Joy and Houses throughout ages

 Reading her book “The Houses Temples of the sky” – and excellent book, by Deborah Houlding, I learn that Manilius, a Roman astrologer who lived in the first century wrote a poem as big as five books, the Astronomica, or Astronomicon, which is one of the most ancient sources that talks about the houses extensively. 


And well, Manilius, bless him, said that Venus is in joy in the 10th house, and Saturn in the 4th. 


Joy is one of those traditional concepts. Traditional astrologers will tell you that Venus rejoices in the 5th house, and Saturn in the 12th. Jupiter rejoices in the 11th house, the Sun in the 9th, the house of God, the Moon in the 3rd, the house of the Goddess, Mars in the 6th and Mercury, at the helm, rejoices in the 1st house. 


Deborah Houlding doesn’t think, like some other historians do, that poor Manilius was just mistaken. Other ancient astrologers, including Ptolemy (the Most Famous), attributed marriage to the 10th house. It makes sense for Venus to rejoice in it.


As for Saturn, it suits its dark, cold and heavy nature to rejoice in the 4th house, the lowest of the chart. Manilius wasn’t designing his own system, he was taking pride in handing over ancient knowledge to his contemporaries.


How come Venus ended up rejoicing in the 5th and Saturn in the 12th then? According to Deborah Houlding, and I am happy to believe her, I quote:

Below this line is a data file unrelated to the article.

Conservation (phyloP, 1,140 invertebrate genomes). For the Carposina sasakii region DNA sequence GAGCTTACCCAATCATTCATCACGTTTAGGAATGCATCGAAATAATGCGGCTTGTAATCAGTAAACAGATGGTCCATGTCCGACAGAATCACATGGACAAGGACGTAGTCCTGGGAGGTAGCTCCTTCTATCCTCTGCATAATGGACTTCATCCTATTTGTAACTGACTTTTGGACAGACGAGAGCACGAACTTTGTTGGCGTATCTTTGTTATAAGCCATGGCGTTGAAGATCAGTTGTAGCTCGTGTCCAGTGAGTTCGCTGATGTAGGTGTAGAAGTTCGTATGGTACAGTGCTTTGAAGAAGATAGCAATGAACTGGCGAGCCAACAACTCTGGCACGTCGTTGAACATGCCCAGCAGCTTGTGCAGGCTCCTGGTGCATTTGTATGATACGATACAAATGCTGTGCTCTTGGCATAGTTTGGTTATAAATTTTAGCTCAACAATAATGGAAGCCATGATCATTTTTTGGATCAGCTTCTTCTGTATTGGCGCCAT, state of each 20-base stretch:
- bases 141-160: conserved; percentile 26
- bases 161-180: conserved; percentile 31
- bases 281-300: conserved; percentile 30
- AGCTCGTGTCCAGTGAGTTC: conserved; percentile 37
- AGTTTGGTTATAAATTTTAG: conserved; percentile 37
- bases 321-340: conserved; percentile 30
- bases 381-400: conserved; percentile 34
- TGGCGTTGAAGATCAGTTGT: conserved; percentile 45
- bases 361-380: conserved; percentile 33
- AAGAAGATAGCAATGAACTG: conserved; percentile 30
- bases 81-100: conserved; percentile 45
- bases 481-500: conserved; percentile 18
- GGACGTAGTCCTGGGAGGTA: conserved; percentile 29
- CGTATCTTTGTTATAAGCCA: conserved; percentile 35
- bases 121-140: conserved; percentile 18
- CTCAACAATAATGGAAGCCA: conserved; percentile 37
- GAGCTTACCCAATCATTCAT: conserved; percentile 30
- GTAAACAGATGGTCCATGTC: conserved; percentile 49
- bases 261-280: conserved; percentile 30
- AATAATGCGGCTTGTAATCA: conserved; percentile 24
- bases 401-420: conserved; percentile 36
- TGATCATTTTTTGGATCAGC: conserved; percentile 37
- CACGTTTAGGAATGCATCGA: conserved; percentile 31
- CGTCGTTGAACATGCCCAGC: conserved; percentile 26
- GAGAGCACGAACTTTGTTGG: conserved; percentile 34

“Philosophers of the classical period were concerned with neat, balanced and philosophically pleasing schemes, particularly in the case of aligning planets to sects, an issue with sets the astrology in Ptolemy’s Tetrabiblos apart from the more ancient texts of star lore” 


Basically the problem was that the Sun, Jupiter and Saturn were considered diurnal planets, and the Moon, Venus and Mars nocturnal. How could Venus, a nocturnal planet, rejoice in the 10th house, above the horizon, in broad daylight? And how could Saturn, a diurnal planet, rejoice in the 4th, in the middle of the night? 


As a modern astrologer, I have been having a chronic existential crisis due to the return to fashion of traditional astrology. How could we be so naive, they say, and so lazy, with our oversimplified system of correspondences between houses and signs?

Mars, Aries, First House, Venus, Taurus, Second House and so on. Pure betrayal of the ancient beauty! 


Reading about Venus and Saturn being displaced and told to rejoice somewhere else makes me feel better about modern notions like that of natural rulership. 


Systems and cultures evolve. That’s my point. 


If we believe there was, once upon a time, a pure original system of absolute astrology made of unchangeable rules expressing the eternal will of God, that’s just a belief. We don’t know of such a system. 

Listening to Chris Brennan’s Astrology Podcast, I learned that the concept of houses originated in texts belonging to the Hermetica – Texts attributed to the legendary sage Hermes Trismegistus. 


In the Renaissance, they believed Hermes Trismegistus was a very ancient guy who lived at the time of Moses or even before. The idea was that the more ancient something was, the closer to the original and undiluted Truth. Hermes Trismegistus was thought to be the three times Great one who had understood it all and passed sacred knowledge of magic, astrology and alchemy to his disciples. It’s not clear whether he had been a man or was the God Hermes or Thoth himself.